Funeral directors joke that the last real innovation in their business was the hearse. A pair of Minneapolis entrepreneurs hopes to update that punch line.
MyWonderfulLife.com is a free site that allows members to plan their own end-of-life celebration. Do you want Van Morrison played at your funeral? Want your Uncle Morty to read from the Bhagavad Gita? Prefer to ban smoking at your wake? You can specify all this, and more, by building a personalized plan.
The site is the creation of Minneapolis entrepreneurs Sue Kruskopf and Nancy Bush. Launched three years ago, it has more than 11,000 members and recently got some high-profile promotion when Kruskopf and Bush sought venture capital in an appearance on the ABC reality show “Shark Tank.”
The inspiration for the site was both cultural and personal, said Kruskopf, whose day job is CEO of the advertising agency Kruskopf Coontz.
“I loved the HBO show ‘Six Feet Under,’” she said. “And right around that time, the move ‘The Bucket List’ came out. Meanwhile, my dear friend Nancy’s husband died. We threw an incredible funeral, and people were coming up to us and asking, ‘How can I make sure my funeral is like this?’ ”
With her marketing background, Kruskopf realized there was an opportunity to tap into the trend toward personalization.
“We are all control freaks,” she said. “We document everything. We have all the songs we want on our iPods, we choose the information we want to read.”
And baby boomers – who are entering the end stages of life’s journey – aren’t interested in having the same kind of funeral as their parents.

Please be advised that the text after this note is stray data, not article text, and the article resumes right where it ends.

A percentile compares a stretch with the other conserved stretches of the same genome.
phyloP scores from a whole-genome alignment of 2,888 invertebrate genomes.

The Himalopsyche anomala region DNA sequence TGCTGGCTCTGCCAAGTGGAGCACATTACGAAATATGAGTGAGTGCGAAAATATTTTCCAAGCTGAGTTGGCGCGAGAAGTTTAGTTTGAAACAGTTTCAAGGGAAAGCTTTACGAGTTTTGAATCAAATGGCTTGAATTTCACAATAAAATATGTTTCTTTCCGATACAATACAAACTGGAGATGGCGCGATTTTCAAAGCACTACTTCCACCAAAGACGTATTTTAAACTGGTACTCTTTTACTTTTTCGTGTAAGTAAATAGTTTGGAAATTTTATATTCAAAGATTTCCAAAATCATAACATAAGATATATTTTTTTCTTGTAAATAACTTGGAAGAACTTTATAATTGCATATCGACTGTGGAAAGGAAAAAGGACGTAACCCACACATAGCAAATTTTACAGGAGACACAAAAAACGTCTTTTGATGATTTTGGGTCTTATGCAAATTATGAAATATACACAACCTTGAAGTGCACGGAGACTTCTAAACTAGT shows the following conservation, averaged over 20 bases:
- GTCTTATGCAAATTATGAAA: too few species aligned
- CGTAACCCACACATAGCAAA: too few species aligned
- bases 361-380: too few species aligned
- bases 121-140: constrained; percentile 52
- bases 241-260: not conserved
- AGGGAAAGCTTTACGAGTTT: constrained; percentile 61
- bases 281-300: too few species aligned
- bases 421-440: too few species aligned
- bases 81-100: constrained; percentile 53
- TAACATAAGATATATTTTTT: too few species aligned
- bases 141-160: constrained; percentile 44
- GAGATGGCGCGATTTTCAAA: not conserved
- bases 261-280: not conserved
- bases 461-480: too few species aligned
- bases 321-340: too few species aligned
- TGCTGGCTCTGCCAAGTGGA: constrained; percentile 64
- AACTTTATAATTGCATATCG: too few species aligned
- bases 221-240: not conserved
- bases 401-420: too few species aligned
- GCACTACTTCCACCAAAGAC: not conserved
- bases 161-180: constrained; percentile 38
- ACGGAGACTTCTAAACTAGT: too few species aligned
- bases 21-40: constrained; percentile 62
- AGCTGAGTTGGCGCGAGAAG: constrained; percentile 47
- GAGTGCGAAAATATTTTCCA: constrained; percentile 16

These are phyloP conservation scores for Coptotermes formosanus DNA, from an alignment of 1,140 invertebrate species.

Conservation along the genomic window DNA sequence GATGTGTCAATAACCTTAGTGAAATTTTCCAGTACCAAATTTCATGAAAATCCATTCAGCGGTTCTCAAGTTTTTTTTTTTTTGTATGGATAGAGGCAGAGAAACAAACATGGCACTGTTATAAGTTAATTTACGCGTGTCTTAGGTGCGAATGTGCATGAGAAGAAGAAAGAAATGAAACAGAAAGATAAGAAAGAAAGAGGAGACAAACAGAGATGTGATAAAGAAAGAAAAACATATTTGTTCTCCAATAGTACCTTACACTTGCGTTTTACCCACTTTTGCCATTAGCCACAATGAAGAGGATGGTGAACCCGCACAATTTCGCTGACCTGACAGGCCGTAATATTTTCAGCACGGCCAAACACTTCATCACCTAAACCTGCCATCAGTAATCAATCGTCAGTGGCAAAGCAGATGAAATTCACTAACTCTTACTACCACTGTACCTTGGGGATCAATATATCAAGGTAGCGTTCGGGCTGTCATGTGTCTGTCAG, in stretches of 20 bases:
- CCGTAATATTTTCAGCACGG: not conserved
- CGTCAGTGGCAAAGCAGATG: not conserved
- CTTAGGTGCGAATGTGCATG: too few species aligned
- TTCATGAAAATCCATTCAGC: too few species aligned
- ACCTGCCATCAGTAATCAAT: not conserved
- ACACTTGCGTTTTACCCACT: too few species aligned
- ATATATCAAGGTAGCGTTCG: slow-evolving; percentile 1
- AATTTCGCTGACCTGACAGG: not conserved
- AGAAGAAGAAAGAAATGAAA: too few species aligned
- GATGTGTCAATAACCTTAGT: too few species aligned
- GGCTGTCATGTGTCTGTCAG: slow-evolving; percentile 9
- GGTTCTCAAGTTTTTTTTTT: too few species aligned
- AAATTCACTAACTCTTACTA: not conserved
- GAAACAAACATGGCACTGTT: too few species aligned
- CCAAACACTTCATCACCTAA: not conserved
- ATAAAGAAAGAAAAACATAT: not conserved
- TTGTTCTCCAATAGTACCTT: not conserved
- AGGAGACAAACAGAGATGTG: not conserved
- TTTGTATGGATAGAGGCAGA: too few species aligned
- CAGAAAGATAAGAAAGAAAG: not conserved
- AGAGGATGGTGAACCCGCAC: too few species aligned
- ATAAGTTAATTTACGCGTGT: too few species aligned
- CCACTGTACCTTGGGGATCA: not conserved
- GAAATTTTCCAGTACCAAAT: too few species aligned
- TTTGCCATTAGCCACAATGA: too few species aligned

MyWonderfulLife.com is an example of a growing trend in marketing: agencies not just selling products for their clients, but actually creating and marketing products that they own themselves. I recently wrote for MinnPost about Lakemaid Beer, a seasonal brew created by the Minneapolis marketing agency Pocket Hercules. So far, MyWonderfulLife hasn’t turned a profit. The site has a deal with a national brokerage group to offer funeral pre-pays to its members, and it gets commissions from that. But the founders’ appearance on “Shark Tank,” with its 6 million viewers, has generated interest, Kruskopf said.
“That has propelled interest from multiple angles – things we would never have thought of,” she said. “We’re starting to see multiple revenue models that can make this profitable.”
Kruskopf, 54, said her venture may provide her with some insurance against the ups and downs of the notoriously ageist advertising business.
“I’m getting older in advertising,” she said with a laugh. “But I’ll never be old in the death business!”